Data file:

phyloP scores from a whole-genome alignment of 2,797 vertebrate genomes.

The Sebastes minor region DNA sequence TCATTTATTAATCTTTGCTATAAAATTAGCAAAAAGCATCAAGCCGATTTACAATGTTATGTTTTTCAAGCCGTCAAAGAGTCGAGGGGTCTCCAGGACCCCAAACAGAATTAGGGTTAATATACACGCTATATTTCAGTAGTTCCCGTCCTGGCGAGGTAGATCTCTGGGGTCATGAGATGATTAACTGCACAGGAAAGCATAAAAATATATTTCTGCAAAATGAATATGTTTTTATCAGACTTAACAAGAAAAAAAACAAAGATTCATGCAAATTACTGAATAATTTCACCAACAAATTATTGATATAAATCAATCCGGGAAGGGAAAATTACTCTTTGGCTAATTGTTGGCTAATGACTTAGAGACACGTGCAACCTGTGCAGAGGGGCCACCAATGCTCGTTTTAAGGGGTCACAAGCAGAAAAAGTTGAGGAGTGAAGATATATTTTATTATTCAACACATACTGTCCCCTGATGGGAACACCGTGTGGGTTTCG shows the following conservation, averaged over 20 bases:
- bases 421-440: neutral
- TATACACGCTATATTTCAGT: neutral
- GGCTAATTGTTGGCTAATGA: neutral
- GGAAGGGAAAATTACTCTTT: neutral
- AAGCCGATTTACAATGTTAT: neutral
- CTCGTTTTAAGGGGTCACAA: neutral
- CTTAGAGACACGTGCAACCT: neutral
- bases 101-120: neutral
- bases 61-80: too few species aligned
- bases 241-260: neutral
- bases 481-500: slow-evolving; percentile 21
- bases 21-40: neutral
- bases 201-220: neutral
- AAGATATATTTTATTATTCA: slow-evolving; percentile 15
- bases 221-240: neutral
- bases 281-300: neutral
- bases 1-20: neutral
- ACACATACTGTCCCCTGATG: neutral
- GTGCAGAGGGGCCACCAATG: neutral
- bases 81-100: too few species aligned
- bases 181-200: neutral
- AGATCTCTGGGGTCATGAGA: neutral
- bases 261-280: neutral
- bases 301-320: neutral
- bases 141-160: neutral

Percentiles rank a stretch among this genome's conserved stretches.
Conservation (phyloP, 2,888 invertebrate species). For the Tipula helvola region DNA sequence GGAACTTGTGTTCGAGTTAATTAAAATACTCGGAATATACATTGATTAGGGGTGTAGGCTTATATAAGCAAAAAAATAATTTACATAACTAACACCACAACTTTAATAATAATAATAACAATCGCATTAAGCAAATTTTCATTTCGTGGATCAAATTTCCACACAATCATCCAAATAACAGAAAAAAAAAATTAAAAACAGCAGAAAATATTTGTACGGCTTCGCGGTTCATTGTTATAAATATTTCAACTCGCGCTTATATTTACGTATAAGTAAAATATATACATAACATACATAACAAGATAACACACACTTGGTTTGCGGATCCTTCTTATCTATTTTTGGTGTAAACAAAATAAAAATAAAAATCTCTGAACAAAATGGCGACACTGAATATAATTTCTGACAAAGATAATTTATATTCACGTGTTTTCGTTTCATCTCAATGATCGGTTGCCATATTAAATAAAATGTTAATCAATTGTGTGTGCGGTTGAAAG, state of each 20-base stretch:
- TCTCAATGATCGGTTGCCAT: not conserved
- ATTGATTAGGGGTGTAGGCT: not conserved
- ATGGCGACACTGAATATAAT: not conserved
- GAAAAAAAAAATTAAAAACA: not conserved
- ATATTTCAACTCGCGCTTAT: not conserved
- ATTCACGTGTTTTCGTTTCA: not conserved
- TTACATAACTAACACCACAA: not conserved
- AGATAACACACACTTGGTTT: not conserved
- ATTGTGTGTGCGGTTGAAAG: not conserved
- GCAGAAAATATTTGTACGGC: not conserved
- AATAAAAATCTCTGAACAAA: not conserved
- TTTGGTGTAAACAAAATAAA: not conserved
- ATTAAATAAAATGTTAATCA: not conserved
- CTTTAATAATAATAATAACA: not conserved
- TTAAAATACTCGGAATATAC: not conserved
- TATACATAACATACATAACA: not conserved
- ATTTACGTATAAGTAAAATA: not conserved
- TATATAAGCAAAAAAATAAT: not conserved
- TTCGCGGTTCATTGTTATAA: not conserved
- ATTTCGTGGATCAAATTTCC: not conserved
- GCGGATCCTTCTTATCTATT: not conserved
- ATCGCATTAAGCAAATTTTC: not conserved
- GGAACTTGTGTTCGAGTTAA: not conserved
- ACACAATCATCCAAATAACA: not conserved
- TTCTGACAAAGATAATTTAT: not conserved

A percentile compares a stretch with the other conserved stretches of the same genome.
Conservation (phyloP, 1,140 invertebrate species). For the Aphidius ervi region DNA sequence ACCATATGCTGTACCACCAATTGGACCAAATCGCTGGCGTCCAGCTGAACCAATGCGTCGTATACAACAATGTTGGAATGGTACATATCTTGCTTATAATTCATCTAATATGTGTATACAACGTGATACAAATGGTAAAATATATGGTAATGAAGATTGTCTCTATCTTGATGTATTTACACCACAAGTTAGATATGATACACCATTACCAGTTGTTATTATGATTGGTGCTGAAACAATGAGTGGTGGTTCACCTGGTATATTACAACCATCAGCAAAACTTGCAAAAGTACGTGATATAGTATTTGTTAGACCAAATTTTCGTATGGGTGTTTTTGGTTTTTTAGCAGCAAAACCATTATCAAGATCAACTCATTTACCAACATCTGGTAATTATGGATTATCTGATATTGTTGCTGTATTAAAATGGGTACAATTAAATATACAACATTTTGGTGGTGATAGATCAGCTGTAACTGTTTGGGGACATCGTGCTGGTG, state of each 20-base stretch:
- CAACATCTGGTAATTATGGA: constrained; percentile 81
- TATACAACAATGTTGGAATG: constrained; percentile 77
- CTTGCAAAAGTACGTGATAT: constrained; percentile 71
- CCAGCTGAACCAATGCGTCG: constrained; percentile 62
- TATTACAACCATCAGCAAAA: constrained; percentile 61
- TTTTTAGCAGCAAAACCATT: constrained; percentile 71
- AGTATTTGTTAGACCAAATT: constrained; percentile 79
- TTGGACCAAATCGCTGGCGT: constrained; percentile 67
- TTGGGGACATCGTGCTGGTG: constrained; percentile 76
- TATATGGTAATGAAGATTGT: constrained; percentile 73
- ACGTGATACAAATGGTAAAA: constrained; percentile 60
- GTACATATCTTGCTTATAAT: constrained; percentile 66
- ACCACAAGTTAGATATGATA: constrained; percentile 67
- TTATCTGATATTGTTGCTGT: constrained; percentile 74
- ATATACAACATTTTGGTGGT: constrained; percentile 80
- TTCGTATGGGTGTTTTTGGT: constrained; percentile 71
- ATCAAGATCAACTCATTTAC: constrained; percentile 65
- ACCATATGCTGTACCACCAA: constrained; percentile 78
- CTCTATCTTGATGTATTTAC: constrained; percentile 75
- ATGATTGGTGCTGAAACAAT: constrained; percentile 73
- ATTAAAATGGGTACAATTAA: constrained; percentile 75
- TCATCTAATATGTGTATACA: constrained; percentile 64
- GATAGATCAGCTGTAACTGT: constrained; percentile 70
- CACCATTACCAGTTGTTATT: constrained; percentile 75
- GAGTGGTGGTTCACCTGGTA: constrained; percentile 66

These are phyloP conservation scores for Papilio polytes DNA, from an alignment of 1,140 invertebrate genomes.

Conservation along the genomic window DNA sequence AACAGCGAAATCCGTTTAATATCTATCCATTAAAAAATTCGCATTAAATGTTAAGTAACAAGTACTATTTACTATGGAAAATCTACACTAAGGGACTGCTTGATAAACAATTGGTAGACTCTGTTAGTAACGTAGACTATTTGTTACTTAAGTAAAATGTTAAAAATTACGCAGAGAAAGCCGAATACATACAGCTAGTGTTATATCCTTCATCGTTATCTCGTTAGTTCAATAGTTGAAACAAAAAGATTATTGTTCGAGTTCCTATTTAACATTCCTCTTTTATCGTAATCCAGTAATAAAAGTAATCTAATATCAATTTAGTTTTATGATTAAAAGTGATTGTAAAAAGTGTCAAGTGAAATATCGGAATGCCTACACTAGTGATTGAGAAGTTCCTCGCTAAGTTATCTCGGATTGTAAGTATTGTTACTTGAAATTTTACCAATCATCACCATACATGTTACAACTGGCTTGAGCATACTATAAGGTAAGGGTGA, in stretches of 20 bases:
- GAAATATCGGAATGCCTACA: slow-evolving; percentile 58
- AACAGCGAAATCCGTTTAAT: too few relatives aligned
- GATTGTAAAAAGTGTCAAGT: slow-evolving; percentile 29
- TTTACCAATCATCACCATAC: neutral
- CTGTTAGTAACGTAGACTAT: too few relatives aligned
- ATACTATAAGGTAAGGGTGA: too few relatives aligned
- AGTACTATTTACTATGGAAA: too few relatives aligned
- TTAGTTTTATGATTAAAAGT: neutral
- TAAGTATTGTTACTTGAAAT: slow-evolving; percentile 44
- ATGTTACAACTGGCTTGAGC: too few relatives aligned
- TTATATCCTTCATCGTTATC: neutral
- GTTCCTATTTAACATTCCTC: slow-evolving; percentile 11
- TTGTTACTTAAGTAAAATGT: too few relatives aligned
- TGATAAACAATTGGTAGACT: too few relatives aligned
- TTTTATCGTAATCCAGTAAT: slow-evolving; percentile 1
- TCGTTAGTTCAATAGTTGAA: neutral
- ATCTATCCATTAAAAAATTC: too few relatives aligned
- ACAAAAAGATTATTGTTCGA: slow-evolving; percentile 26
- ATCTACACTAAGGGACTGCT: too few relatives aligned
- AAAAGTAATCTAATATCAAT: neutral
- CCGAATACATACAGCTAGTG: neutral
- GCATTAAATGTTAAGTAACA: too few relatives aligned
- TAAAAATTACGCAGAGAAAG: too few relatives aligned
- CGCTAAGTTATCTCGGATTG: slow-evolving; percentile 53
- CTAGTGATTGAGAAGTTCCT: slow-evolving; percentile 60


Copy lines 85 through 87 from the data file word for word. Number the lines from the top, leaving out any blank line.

- AACAGCGAAATCCGTTTAAT: too few relatives aligned
- GATTGTAAAAAGTGTCAAGT: slow-evolving; percentile 29
- TTTACCAATCATCACCATAC: neutral